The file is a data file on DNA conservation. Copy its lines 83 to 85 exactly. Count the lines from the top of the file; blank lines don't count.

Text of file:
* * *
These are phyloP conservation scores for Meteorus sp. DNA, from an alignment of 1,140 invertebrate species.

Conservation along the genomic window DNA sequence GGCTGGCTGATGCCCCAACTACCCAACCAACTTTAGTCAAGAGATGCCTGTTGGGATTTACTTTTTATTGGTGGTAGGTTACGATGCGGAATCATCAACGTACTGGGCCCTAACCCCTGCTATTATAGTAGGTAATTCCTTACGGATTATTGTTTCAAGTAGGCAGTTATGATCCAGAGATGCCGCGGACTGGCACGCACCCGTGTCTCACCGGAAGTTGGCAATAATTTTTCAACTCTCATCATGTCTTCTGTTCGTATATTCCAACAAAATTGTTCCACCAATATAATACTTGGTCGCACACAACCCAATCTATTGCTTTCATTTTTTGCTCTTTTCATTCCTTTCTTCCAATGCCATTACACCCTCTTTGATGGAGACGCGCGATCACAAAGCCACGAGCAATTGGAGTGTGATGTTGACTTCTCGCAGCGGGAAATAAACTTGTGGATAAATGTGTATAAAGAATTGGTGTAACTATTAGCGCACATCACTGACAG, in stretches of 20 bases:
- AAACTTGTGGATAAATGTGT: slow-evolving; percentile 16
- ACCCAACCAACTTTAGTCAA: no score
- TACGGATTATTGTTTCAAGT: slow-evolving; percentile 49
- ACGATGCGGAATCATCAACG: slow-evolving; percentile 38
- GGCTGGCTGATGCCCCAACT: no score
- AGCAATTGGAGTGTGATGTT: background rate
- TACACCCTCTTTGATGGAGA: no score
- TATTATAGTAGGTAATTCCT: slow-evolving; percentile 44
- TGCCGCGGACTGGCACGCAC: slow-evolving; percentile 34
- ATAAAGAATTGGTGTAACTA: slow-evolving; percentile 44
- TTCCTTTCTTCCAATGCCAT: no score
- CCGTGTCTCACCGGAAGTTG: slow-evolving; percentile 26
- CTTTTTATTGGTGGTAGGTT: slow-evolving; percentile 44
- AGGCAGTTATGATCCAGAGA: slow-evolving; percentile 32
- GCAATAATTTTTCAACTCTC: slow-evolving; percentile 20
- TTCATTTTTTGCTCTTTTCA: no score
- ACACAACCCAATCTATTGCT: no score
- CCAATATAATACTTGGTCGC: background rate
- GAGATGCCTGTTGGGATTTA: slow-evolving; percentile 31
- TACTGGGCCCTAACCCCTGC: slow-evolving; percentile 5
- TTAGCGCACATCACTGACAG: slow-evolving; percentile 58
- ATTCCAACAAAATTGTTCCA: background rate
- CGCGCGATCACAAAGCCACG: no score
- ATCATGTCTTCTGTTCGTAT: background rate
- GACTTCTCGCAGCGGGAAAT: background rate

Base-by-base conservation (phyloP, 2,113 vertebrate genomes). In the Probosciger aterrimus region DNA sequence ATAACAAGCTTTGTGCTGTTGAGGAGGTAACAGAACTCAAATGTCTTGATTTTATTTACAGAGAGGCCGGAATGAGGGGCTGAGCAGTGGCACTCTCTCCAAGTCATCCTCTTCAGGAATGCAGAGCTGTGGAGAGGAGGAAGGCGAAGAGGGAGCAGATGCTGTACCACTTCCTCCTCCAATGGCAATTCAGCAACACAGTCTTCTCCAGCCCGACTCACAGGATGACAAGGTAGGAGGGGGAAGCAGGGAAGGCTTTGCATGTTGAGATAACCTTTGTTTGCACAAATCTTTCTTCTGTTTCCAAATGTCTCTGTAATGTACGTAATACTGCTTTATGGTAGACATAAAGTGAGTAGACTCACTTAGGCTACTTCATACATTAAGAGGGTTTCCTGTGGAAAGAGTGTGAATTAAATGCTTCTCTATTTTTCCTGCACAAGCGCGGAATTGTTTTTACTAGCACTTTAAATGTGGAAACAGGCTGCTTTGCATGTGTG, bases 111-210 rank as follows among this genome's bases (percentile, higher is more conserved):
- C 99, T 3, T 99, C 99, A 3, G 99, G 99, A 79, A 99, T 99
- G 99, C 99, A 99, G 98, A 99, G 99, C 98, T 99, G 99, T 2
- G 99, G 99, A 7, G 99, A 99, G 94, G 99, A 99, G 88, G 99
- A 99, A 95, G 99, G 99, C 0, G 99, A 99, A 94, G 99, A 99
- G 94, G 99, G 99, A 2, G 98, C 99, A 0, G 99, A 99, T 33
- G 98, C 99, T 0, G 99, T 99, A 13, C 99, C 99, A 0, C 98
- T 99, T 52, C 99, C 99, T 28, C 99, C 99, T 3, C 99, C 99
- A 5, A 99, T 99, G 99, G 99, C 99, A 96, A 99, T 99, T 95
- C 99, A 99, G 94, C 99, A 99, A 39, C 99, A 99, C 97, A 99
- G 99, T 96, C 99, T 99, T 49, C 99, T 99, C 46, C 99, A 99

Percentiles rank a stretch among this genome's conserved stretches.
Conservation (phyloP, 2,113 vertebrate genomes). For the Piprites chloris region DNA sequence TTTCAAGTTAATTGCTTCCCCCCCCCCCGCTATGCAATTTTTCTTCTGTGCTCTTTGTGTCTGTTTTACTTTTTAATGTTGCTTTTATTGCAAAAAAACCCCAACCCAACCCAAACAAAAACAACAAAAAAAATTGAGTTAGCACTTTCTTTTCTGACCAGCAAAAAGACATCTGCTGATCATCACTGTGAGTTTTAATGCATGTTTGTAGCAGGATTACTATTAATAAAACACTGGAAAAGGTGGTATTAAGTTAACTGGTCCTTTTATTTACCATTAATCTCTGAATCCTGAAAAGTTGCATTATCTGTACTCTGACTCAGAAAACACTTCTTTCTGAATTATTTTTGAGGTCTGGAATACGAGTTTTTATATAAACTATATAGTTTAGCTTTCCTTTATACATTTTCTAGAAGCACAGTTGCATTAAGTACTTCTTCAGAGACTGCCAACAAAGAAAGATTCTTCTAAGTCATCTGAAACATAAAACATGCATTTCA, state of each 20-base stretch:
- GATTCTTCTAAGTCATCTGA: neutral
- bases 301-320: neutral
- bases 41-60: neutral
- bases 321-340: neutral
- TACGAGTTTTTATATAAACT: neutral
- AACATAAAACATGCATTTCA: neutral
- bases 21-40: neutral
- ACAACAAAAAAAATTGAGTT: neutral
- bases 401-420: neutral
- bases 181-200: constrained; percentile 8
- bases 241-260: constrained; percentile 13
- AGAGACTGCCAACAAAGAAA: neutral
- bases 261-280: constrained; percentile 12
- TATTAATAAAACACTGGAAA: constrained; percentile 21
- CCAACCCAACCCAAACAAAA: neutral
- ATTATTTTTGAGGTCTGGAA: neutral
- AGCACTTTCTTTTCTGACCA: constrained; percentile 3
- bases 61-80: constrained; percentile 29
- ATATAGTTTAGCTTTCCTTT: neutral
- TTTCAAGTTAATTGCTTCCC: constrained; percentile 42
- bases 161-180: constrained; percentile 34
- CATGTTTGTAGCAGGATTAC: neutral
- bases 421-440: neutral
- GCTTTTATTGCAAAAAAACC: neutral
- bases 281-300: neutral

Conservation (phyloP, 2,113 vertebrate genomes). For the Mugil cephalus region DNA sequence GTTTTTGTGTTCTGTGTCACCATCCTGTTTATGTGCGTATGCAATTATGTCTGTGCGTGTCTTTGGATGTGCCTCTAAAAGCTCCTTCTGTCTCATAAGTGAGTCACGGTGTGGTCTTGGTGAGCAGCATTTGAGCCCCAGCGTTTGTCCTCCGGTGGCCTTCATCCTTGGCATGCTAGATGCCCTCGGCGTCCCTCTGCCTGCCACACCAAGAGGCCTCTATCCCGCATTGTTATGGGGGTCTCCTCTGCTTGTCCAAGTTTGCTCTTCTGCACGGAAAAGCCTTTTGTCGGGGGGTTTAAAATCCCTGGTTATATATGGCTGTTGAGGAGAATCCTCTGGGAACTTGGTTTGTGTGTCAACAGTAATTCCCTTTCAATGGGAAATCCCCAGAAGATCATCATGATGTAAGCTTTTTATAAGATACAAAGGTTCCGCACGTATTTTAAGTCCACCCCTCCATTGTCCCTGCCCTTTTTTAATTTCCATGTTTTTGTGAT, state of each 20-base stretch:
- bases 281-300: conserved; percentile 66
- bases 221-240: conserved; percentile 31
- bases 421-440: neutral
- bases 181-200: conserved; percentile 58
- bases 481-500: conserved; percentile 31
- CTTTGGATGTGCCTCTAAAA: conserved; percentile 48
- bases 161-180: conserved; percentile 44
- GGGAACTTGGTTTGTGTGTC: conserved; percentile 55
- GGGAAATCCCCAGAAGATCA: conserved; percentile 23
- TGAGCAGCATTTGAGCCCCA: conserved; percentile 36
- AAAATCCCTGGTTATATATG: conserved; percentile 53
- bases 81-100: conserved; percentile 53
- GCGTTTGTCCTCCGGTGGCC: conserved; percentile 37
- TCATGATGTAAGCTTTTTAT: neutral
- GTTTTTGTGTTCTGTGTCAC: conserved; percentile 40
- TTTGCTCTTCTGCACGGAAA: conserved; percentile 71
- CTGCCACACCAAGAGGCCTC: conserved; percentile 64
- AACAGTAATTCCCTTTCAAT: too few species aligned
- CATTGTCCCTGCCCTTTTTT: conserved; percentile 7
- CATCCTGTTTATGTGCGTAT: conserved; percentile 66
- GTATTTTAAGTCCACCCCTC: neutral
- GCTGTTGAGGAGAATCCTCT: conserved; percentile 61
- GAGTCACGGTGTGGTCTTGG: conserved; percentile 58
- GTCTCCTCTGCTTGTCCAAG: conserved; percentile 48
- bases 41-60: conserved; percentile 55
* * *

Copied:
- CTGCCACACCAAGAGGCCTC: conserved; percentile 64
- AACAGTAATTCCCTTTCAAT: too few species aligned
- CATTGTCCCTGCCCTTTTTT: conserved; percentile 7